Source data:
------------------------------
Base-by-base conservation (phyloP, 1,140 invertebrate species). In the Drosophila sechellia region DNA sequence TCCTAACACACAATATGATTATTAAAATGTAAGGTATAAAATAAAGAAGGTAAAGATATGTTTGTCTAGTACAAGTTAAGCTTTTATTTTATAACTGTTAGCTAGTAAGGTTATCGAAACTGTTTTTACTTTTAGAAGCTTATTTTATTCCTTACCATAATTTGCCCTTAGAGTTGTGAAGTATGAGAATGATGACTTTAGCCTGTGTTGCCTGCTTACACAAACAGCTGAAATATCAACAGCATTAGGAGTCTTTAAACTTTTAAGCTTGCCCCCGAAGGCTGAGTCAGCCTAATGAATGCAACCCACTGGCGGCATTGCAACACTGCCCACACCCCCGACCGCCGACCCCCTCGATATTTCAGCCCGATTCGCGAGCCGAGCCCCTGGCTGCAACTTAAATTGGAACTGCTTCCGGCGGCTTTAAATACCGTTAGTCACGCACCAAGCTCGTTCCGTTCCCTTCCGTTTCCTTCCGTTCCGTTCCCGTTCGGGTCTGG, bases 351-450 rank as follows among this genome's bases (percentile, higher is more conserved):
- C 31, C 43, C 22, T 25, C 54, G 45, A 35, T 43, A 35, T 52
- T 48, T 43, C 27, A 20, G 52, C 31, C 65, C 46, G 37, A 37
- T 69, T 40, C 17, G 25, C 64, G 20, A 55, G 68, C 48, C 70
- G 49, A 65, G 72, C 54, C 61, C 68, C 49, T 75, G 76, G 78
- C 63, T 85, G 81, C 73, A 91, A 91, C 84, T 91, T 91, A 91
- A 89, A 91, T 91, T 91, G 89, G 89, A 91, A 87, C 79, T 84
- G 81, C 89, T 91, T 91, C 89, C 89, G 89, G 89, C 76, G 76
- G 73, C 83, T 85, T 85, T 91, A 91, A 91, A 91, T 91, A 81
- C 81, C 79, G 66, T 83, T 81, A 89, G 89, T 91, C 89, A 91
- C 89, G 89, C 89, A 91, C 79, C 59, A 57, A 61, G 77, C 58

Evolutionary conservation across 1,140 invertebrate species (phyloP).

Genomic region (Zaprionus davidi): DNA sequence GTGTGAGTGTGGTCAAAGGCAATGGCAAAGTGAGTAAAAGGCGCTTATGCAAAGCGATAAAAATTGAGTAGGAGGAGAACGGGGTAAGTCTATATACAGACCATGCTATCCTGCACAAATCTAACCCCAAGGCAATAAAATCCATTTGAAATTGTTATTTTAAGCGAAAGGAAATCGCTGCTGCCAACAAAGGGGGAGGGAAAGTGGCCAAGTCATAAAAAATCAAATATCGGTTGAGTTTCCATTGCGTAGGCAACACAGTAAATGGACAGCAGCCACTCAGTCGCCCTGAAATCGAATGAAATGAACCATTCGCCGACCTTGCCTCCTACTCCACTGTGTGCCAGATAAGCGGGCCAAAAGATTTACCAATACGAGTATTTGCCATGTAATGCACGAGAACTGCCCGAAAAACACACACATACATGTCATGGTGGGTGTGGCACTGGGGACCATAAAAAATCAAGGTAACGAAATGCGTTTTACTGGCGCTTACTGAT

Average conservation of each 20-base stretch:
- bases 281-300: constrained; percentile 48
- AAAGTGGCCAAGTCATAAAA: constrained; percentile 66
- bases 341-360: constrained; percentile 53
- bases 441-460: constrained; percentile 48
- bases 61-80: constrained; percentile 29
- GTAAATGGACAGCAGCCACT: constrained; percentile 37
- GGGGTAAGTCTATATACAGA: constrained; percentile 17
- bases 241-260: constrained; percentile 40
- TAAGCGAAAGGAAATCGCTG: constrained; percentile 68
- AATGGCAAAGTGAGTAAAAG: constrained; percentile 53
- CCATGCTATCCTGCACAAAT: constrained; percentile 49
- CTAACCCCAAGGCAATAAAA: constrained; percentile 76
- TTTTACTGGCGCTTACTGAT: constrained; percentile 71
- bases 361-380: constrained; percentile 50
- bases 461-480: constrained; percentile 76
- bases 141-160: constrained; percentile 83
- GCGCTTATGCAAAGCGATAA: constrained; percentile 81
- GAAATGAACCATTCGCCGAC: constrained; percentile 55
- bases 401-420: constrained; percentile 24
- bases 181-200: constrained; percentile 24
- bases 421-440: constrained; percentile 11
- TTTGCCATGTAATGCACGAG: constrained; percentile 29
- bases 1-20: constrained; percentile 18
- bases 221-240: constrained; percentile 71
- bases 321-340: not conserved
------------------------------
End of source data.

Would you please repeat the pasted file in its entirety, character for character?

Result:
Base-by-base conservation (phyloP, 1,140 invertebrate species). In the Drosophila sechellia region DNA sequence TCCTAACACACAATATGATTATTAAAATGTAAGGTATAAAATAAAGAAGGTAAAGATATGTTTGTCTAGTACAAGTTAAGCTTTTATTTTATAACTGTTAGCTAGTAAGGTTATCGAAACTGTTTTTACTTTTAGAAGCTTATTTTATTCCTTACCATAATTTGCCCTTAGAGTTGTGAAGTATGAGAATGATGACTTTAGCCTGTGTTGCCTGCTTACACAAACAGCTGAAATATCAACAGCATTAGGAGTCTTTAAACTTTTAAGCTTGCCCCCGAAGGCTGAGTCAGCCTAATGAATGCAACCCACTGGCGGCATTGCAACACTGCCCACACCCCCGACCGCCGACCCCCTCGATATTTCAGCCCGATTCGCGAGCCGAGCCCCTGGCTGCAACTTAAATTGGAACTGCTTCCGGCGGCTTTAAATACCGTTAGTCACGCACCAAGCTCGTTCCGTTCCCTTCCGTTTCCTTCCGTTCCGTTCCCGTTCGGGTCTGG, bases 351-450 rank as follows among this genome's bases (percentile, higher is more conserved):
- C 31, C 43, C 22, T 25, C 54, G 45, A 35, T 43, A 35, T 52
- T 48, T 43, C 27, A 20, G 52, C 31, C 65, C 46, G 37, A 37
- T 69, T 40, C 17, G 25, C 64, G 20, A 55, G 68, C 48, C 70
- G 49, A 65, G 72, C 54, C 61, C 68, C 49, T 75, G 76, G 78
- C 63, T 85, G 81, C 73, A 91, A 91, C 84, T 91, T 91, A 91
- A 89, A 91, T 91, T 91, G 89, G 89, A 91, A 87, C 79, T 84
- G 81, C 89, T 91, T 91, C 89, C 89, G 89, G 89, C 76, G 76
- G 73, C 83, T 85, T 85, T 91, A 91, A 91, A 91, T 91, A 81
- C 81, C 79, G 66, T 83, T 81, A 89, G 89, T 91, C 89, A 91
- C 89, G 89, C 89, A 91, C 79, C 59, A 57, A 61, G 77, C 58

Evolutionary conservation across 1,140 invertebrate species (phyloP).

Genomic region (Zaprionus davidi): DNA sequence GTGTGAGTGTGGTCAAAGGCAATGGCAAAGTGAGTAAAAGGCGCTTATGCAAAGCGATAAAAATTGAGTAGGAGGAGAACGGGGTAAGTCTATATACAGACCATGCTATCCTGCACAAATCTAACCCCAAGGCAATAAAATCCATTTGAAATTGTTATTTTAAGCGAAAGGAAATCGCTGCTGCCAACAAAGGGGGAGGGAAAGTGGCCAAGTCATAAAAAATCAAATATCGGTTGAGTTTCCATTGCGTAGGCAACACAGTAAATGGACAGCAGCCACTCAGTCGCCCTGAAATCGAATGAAATGAACCATTCGCCGACCTTGCCTCCTACTCCACTGTGTGCCAGATAAGCGGGCCAAAAGATTTACCAATACGAGTATTTGCCATGTAATGCACGAGAACTGCCCGAAAAACACACACATACATGTCATGGTGGGTGTGGCACTGGGGACCATAAAAAATCAAGGTAACGAAATGCGTTTTACTGGCGCTTACTGAT

Average conservation of each 20-base stretch:
- bases 281-300: constrained; percentile 48
- AAAGTGGCCAAGTCATAAAA: constrained; percentile 66
- bases 341-360: constrained; percentile 53
- bases 441-460: constrained; percentile 48
- bases 61-80: constrained; percentile 29
- GTAAATGGACAGCAGCCACT: constrained; percentile 37
- GGGGTAAGTCTATATACAGA: constrained; percentile 17
- bases 241-260: constrained; percentile 40
- TAAGCGAAAGGAAATCGCTG: constrained; percentile 68
- AATGGCAAAGTGAGTAAAAG: constrained; percentile 53
- CCATGCTATCCTGCACAAAT: constrained; percentile 49
- CTAACCCCAAGGCAATAAAA: constrained; percentile 76
- TTTTACTGGCGCTTACTGAT: constrained; percentile 71
- bases 361-380: constrained; percentile 50
- bases 461-480: constrained; percentile 76
- bases 141-160: constrained; percentile 83
- GCGCTTATGCAAAGCGATAA: constrained; percentile 81
- GAAATGAACCATTCGCCGAC: constrained; percentile 55
- bases 401-420: constrained; percentile 24
- bases 181-200: constrained; percentile 24
- bases 421-440: constrained; percentile 11
- TTTGCCATGTAATGCACGAG: constrained; percentile 29
- bases 1-20: constrained; percentile 18
- bases 221-240: constrained; percentile 71
- bases 321-340: not conserved